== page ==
Markley Group’s Session at the Fall 2013 7×24 Exchange
Posted on January 06, 2014 by Adam Burnham
On November 20, Markley’s very own director of design, Chris McLean, led an extremely detailed and helpful session on “Who is Responsible for Energy Efficiency” at the 7×24 Exchange in San Antonio, TX. Chris, who is an electrical engineer, spoke to other engineers and data center managers about how to drive efficiency in the data center while still maintaining reliability and agility.
The aim of his presentation was to help attendees answer the oft-repeated questions: “Should the data center look to spec energy efficient equipment on the infrastructure side?” and “Is it up to cloud architects to try to influence server and power supply manufacturers to affect the bigger global goal of conservation and energy efficiency?”
Data centers are often plagued with trying to balance business need and the desire to be as efficient as possible in the use of energy. Chris shared his views on what data centers can do in the short term to positively affect global energy efficiency, while still staying ahead of the competition. He discussed how to work best within the grid with the servers, cabinets and containers available to you – and how specific steps can be taken to reach realistic efficiency goals and set the stage for long term success and to achieve business goals for efficiency.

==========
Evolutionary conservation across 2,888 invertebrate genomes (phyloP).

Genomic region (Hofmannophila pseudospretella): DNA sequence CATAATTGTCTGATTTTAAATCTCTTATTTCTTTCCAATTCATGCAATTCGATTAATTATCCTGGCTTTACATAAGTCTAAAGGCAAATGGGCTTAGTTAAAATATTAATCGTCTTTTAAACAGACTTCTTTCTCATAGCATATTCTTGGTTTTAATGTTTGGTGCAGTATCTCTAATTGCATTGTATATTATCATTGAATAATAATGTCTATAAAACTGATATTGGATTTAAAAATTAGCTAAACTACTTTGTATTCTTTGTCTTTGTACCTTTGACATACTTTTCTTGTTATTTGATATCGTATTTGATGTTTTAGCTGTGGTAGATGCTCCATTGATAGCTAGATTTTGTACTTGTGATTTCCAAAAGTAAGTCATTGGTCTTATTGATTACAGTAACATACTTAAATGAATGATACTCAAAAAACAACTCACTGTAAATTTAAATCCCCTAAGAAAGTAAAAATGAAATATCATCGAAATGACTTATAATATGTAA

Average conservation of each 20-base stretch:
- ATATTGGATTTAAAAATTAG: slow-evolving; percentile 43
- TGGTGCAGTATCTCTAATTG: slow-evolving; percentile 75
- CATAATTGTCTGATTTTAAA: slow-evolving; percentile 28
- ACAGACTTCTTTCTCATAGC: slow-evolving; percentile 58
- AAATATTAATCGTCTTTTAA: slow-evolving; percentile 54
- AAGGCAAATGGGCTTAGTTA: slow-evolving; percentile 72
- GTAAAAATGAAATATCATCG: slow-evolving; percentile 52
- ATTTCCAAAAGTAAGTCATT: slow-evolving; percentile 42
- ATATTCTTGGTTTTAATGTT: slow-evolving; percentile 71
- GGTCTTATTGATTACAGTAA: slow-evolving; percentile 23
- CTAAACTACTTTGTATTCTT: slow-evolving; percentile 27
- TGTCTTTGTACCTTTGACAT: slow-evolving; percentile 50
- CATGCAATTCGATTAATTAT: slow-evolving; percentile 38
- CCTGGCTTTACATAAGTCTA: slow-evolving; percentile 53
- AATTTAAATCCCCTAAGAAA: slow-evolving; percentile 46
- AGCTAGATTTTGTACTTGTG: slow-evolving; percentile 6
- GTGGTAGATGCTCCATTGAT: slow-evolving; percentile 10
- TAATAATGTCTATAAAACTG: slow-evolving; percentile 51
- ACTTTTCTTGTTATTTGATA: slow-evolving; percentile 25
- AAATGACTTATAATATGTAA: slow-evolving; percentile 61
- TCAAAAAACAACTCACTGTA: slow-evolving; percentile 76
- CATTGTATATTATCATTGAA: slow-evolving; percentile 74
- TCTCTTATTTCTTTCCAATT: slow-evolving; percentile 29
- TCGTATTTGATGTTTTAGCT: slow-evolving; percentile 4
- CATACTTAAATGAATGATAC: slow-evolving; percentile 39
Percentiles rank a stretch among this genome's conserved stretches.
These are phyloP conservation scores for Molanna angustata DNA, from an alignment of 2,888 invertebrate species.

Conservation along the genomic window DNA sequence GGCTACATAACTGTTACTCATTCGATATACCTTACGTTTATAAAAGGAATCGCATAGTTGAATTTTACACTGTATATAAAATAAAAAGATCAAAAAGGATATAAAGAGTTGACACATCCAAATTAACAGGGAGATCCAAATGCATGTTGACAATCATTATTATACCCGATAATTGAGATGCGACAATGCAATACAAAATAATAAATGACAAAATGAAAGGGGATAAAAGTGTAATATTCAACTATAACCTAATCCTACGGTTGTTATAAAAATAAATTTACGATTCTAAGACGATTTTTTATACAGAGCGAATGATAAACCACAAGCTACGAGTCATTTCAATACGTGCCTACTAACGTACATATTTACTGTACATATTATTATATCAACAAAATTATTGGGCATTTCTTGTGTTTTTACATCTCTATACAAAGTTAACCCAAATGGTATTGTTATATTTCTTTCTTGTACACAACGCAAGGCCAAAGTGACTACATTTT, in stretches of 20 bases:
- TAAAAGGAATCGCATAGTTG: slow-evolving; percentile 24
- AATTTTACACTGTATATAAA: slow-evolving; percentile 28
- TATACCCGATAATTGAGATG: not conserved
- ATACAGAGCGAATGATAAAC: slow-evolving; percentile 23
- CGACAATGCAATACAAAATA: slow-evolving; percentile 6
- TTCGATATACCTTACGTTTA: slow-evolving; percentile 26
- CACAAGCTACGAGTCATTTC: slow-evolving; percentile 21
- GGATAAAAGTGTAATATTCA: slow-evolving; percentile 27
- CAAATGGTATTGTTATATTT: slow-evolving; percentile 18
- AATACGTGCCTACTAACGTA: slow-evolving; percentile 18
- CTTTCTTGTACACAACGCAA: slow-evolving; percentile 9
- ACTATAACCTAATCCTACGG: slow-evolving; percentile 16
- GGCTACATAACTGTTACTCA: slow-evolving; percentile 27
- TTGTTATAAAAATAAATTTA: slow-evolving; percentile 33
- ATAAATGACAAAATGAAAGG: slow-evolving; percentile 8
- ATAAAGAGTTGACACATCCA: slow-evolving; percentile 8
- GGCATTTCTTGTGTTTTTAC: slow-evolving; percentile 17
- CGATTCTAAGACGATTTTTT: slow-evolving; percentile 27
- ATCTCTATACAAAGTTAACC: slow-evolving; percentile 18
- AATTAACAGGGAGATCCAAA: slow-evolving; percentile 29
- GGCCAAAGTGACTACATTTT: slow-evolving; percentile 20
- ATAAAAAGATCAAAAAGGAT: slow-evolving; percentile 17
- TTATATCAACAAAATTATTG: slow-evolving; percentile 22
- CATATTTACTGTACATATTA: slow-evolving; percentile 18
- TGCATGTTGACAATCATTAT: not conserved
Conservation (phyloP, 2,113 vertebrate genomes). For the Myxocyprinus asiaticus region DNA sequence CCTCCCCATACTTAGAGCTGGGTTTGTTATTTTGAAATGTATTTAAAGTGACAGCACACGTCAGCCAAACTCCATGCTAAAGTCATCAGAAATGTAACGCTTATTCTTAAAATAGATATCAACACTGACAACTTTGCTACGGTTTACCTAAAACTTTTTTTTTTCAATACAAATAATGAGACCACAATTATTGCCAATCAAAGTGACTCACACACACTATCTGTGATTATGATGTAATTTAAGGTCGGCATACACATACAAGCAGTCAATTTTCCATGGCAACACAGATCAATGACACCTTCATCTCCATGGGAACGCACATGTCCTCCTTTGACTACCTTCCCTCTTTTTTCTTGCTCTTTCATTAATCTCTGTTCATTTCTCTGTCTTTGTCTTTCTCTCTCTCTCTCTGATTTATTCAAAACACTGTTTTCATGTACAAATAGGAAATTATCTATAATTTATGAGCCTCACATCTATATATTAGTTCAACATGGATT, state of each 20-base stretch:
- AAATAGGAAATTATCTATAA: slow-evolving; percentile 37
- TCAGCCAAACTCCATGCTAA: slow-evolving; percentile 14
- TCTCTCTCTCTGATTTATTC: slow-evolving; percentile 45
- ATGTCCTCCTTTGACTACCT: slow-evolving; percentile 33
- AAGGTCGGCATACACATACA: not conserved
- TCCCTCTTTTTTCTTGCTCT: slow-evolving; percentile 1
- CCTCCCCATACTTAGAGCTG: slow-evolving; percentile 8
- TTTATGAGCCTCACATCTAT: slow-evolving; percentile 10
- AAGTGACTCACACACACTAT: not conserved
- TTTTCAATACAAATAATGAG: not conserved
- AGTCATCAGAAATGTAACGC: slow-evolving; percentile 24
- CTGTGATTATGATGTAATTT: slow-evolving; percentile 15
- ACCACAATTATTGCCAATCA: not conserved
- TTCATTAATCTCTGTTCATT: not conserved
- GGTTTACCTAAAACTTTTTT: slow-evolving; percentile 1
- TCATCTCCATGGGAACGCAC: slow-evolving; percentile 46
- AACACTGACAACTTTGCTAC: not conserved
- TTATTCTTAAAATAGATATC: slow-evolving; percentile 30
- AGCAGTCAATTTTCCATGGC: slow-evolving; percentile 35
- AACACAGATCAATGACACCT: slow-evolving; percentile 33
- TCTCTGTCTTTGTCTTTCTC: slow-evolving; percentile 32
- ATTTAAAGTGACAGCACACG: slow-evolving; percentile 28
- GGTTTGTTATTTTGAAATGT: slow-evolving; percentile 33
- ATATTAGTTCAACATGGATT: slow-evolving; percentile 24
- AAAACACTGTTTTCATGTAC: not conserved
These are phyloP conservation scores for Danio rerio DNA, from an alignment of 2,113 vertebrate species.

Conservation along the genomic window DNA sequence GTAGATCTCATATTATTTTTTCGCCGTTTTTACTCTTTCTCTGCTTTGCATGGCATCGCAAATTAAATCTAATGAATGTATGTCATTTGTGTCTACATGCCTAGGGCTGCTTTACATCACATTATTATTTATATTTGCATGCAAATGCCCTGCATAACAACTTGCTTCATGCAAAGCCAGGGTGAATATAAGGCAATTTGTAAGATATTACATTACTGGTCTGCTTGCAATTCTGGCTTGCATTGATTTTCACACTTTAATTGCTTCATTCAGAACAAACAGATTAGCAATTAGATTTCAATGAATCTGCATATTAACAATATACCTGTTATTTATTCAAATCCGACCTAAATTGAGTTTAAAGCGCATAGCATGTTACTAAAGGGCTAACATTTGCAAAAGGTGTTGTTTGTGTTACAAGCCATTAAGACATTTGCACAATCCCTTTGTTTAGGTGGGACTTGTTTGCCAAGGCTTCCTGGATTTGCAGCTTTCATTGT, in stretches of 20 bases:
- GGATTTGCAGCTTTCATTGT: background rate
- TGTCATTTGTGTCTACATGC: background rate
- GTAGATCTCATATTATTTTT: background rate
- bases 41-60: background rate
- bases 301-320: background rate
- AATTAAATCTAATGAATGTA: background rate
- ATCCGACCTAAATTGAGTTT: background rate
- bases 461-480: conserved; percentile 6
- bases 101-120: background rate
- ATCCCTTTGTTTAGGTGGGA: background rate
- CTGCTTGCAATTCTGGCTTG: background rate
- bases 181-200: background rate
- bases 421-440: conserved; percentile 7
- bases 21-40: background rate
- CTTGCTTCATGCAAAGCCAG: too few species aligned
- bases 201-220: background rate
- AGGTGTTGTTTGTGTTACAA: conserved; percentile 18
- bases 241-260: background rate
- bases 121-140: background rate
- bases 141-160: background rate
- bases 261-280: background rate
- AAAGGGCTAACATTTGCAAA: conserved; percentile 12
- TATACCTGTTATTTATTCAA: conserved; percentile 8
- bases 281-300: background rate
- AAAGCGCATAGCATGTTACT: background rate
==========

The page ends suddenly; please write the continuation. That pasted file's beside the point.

Chris structured his presentation by presenting considerations and best practices to three constituents involved in data center efficiency decision-making and management – data center designers, data center operators and IT professionals. Chris covered the gamut on how data centers can move ahead of the competition in terms of efficiency and positively affect global efficiency throughout the industry:
- Data center designers can make a big impact on data center efficiency. For one, they can start to take action by finessing electrical device usage and IT equipment to better control their stake in the total load and actually decrease stress to the grid. Chris suggested that designers divide the energy usage up and flip the norm to better influence the load and decrease Power usage effectiveness (PUE), and provided technical steps for getting there. The HVAC should account for 35 percent and Electrical and all IT equipment should be 65 percent of PUE, just to start.
- Data center operators often take the brunt of not being efficient, and Chris suggested they spread the load out over more units, create hot /cold aisles, 1-3 percent aisle containment and data center infrastructure management (DCIM) practices to see 20-30 percent estimated savings.
- IT professionals need to work in tandem with data center operators to make each others’ lives easier, and just one way to do that is by getting rid of ghost servers that are taking up energy from the grid but not doing anything for the business.
Were you at the Fall 2013 7×24 Exchange in San Antonio? What did you think of Chris’ panel? If you want view the entire hour-long session, you can find the video here on the third tab to the right: http://www.7x24exchange.org/members/?f=fall2013.
We look forward to your thoughts. Are you implementing any of these strategies, or, do you need a team that can help you achieve efficiency goals? Let us know!